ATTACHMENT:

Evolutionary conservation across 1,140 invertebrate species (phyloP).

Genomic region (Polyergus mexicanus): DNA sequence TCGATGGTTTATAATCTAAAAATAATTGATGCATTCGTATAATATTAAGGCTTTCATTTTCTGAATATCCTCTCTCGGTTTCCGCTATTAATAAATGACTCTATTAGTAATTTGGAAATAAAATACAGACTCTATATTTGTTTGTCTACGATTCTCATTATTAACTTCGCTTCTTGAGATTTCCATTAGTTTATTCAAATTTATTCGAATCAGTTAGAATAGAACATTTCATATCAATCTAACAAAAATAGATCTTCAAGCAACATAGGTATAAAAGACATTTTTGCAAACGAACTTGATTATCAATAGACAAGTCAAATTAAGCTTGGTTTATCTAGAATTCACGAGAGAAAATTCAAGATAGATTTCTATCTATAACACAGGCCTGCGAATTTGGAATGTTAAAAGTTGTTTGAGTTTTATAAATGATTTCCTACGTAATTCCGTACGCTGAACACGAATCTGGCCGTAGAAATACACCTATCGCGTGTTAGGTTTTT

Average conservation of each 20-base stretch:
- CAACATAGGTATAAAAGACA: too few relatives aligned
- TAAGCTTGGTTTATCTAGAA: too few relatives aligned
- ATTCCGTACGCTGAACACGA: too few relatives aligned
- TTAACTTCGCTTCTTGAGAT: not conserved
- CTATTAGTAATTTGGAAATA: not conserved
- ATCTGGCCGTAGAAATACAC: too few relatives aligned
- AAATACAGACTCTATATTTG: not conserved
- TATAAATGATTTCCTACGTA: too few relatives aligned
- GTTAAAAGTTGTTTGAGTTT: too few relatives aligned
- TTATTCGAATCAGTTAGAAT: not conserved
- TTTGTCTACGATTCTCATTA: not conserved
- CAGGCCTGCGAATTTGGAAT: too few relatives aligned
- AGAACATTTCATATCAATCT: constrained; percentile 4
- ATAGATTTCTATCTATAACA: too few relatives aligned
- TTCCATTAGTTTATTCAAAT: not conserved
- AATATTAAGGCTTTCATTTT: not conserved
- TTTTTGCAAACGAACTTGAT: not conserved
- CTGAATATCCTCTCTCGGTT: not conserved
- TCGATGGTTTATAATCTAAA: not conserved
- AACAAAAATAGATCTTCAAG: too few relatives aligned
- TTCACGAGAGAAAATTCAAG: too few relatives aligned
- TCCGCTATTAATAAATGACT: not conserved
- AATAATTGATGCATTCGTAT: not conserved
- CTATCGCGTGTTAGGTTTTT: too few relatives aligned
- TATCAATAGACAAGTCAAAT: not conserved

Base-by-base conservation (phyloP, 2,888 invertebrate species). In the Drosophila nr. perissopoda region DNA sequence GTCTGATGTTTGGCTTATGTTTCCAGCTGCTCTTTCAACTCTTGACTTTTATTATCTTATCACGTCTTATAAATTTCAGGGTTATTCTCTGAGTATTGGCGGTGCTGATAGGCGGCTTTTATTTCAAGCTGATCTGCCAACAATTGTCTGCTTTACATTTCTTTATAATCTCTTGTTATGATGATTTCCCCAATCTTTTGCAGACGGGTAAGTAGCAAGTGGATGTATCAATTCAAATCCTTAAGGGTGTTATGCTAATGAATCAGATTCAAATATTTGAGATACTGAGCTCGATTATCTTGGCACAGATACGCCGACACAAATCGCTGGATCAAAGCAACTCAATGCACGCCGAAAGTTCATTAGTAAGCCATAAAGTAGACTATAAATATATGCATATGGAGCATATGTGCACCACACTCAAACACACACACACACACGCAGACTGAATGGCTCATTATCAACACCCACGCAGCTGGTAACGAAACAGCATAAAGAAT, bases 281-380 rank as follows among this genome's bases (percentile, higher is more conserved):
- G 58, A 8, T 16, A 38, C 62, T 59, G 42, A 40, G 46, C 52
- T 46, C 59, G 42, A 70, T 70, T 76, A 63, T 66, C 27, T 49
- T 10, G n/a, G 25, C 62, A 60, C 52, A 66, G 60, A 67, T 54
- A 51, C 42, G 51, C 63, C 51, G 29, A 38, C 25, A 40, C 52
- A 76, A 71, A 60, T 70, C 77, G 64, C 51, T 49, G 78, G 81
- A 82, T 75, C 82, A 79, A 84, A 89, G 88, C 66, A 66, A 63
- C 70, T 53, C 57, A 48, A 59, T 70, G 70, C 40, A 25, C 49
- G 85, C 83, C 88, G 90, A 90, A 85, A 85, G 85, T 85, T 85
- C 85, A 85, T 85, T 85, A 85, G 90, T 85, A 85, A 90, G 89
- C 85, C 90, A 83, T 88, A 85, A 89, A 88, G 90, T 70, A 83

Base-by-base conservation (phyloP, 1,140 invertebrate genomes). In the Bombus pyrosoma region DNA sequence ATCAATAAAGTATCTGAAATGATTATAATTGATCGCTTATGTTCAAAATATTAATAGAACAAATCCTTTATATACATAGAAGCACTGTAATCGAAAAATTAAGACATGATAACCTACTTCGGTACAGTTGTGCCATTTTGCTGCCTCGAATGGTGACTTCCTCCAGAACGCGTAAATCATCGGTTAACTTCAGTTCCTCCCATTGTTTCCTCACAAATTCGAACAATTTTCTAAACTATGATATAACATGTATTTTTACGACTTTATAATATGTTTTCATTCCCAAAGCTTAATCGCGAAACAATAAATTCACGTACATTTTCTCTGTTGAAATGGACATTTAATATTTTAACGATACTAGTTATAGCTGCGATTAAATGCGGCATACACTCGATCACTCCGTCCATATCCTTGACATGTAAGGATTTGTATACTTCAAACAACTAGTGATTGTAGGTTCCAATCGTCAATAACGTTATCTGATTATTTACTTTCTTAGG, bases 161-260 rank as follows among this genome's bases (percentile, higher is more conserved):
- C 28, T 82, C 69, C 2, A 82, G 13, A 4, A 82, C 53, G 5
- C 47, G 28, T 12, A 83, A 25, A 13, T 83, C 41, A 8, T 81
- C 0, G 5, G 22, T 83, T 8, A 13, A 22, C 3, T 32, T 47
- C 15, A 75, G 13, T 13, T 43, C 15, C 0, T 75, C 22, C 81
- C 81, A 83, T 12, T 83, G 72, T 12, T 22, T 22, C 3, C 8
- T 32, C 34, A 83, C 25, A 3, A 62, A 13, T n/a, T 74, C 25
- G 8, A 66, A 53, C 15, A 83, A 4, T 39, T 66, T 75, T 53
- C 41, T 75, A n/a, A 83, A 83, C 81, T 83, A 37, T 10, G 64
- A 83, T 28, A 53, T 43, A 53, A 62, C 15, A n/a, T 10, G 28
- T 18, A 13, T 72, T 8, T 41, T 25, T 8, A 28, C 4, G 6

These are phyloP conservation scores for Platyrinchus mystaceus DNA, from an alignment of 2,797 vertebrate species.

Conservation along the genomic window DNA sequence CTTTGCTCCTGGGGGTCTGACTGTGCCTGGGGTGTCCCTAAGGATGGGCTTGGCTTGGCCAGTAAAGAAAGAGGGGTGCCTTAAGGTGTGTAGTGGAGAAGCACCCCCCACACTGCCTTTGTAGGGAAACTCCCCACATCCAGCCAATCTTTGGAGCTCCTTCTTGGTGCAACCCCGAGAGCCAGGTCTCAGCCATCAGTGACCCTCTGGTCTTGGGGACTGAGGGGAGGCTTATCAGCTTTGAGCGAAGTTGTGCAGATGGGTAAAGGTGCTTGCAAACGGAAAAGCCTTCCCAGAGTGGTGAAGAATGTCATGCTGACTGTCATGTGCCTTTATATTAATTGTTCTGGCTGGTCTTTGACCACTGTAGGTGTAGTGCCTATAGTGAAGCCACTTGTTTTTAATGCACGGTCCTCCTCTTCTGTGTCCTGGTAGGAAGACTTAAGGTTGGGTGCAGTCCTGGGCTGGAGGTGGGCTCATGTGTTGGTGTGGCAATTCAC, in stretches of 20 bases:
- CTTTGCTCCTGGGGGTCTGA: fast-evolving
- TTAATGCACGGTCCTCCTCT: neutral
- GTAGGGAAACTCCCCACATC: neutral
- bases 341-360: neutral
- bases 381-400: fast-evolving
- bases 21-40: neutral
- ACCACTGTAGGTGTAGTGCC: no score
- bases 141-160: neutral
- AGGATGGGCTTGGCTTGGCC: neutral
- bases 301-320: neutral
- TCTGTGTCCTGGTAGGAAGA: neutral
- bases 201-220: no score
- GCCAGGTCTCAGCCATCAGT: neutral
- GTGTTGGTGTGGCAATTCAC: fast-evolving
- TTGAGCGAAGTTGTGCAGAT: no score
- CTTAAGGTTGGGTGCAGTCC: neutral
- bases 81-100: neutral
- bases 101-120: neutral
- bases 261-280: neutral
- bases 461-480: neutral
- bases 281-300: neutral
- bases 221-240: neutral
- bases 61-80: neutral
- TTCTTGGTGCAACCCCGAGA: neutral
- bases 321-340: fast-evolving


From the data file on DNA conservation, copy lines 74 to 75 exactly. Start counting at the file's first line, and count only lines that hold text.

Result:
- bases 221-240: neutral
- bases 61-80: neutral